Third, we should be aware of not only what the Bible does say about gender and sexuality but what the Bible does not say about these topics. For example, the church can often adopt overly rigid gender stereotypes, which can make people (including many Christians) feel isolated from their sex and less male/female than others of their sex. While cultural distinctions between men and women hold some importance (Deuteronomy 22:5, 1 Corinthians 11:2-16), we must recognize that many of these specifics are relative to one’s culture and should not be held to the same level as Scriptural commands.

Lastly, we must capture the Bible’s holistic vision of gender, marriage, and sexuality. Quite often, we can present these issues as a mere list of dos and don’ts. This will not capture the hearts of most people. Rather, we should work to frame the discussion in terms of the beauty, goodness, and freedom that comes from our relationship to God and obedience to his commands.


Throughout the Bible, it can be seen that God created us male and female, that marriage is to be between a man and a woman, and that sexual expression is to take place in the context of marriage. This is upheld by Jesus himself and the texts in Genesis 1 and 2 that he cites. Christians must be able to present these biblical truths in love (Ephesians 4:15) while showing the goodness of God and his creation (Genesis 1:31) and showing the compassion of Christ towards those who disagree.

Other Resources

**This article was originally published on Advocates for Truth under the title Christian Basics: Gender, Marriage, and Sex. It certainly isn’t meant to cover all the aspects of this conversation, but it will concisely lay out the Bible’s basic teachings on these subjects.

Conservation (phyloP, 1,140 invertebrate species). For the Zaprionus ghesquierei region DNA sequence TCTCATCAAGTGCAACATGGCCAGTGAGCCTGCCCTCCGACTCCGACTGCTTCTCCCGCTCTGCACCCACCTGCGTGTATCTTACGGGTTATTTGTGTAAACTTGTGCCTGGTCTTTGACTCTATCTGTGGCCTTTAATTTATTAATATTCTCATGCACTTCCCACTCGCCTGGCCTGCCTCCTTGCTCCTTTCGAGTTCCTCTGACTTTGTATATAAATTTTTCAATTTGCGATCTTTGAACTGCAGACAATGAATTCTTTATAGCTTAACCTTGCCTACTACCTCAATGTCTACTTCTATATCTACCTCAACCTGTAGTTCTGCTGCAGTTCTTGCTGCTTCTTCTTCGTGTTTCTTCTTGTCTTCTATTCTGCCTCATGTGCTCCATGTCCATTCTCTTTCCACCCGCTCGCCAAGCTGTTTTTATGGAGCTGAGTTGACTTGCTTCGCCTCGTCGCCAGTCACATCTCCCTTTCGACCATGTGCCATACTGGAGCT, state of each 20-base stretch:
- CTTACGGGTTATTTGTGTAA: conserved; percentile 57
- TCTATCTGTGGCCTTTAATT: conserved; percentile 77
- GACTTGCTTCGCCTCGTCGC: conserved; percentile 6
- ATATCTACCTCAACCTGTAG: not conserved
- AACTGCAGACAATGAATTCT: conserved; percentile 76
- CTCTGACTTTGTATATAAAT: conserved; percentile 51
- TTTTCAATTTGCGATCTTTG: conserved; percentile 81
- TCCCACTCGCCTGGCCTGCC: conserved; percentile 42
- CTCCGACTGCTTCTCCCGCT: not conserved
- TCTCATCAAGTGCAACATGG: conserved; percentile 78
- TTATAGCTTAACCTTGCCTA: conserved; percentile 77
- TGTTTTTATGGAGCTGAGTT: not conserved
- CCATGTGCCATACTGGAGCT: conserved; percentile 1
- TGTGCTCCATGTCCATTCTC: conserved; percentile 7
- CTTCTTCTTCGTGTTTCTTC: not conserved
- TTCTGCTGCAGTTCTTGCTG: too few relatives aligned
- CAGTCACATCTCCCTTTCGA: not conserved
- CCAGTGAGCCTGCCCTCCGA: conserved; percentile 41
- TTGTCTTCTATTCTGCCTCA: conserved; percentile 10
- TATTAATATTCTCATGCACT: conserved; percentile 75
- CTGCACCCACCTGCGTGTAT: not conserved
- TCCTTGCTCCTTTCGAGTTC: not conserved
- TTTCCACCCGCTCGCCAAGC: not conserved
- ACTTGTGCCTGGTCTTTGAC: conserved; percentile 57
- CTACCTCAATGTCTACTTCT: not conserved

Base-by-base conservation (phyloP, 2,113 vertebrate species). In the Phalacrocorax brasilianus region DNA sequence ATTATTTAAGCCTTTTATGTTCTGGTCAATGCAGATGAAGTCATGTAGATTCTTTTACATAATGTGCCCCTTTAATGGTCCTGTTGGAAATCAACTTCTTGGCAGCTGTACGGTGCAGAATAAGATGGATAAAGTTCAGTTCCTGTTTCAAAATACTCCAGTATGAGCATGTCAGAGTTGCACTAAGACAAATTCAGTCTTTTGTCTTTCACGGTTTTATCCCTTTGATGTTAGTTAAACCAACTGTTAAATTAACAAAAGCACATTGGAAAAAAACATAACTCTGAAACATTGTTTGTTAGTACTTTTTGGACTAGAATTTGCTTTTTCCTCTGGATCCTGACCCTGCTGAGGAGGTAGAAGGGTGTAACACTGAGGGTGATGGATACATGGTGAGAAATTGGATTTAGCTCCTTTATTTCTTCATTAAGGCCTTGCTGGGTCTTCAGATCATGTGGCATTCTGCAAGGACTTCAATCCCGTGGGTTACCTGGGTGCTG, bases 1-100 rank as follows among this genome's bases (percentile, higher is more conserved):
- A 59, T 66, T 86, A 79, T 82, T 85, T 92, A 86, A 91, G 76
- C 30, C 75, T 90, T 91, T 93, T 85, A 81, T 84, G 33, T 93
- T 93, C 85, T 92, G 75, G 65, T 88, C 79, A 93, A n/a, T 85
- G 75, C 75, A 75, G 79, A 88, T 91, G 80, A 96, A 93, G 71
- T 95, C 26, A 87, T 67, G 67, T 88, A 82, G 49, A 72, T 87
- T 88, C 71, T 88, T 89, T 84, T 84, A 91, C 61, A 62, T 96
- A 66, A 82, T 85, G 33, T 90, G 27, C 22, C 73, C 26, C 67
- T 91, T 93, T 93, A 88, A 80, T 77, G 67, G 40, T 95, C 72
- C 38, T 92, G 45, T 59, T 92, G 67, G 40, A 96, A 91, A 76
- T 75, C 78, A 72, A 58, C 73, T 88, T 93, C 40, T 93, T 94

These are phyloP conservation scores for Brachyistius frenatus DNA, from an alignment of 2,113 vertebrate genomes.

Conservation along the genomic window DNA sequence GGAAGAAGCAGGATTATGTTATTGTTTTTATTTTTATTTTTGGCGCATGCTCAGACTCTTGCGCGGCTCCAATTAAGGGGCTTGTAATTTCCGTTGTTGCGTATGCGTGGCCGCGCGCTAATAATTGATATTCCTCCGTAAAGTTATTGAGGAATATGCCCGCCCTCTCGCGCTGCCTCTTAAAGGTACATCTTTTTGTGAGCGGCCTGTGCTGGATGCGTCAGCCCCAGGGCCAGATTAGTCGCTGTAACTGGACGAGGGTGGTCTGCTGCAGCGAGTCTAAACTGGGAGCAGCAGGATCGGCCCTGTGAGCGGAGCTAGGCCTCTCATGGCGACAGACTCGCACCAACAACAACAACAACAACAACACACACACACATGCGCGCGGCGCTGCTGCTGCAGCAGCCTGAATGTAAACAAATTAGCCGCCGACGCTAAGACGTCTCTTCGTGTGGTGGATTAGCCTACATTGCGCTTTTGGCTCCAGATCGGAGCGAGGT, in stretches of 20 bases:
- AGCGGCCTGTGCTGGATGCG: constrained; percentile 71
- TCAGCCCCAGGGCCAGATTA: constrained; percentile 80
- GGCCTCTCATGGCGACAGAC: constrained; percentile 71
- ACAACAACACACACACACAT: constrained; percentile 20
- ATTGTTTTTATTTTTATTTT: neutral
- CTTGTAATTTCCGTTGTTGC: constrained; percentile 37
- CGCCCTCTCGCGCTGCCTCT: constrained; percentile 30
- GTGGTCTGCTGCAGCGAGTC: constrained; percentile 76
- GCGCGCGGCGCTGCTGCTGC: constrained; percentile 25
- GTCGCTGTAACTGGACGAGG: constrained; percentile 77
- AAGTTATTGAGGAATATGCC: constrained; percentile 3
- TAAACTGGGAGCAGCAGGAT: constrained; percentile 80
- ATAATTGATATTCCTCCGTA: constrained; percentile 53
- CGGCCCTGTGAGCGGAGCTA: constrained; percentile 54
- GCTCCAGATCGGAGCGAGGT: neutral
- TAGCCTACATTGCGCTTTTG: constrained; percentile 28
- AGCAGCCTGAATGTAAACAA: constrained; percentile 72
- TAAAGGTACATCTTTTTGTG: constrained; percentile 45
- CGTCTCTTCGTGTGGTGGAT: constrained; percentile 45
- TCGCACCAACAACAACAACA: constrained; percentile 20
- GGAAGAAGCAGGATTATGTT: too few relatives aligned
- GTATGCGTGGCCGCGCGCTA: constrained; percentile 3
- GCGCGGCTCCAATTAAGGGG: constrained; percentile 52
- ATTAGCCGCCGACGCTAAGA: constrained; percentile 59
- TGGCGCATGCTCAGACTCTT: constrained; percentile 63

[1] “What is gender? What is sex?” Canadian Institutes of Health Research. Last modified April 28, 2020. Accessed June 11, 2021.

[2] P. S. Johnston, “Humanity,” in New Dictionary of Biblical Theology, ed. T. Desmond Alexander and Brian S. Rosner, electronic ed. (Downers Grove, IL: InterVarsity Press, 2000), 565.

[3] K. A. Mathews, Genesis 1-11:26, vol. 1A, The New American Commentary (Nashville: Broadman & Holman Publishers, 1996), 173.

[4] This is a literal translation of the Hebrew word kenegdo in Genesis 2:18, often translated as Eve being a “suitable” helper (NIV) or a helper “fit for him” (ESV). Old Testament scholar John Walton notes that it communicates aspects of Eve being both a “partner” and “counterpart” to Adam. See John H. Walton, Genesis, The NIV Application Commentary (Grand Rapids, MI: Zondervan, 2001), 177.

[5] Matthew Vines, God and the Gay Christian: The Biblical Case in Support of Same-Sex Relationships (New York: Convergent Books, 2014), 144-146.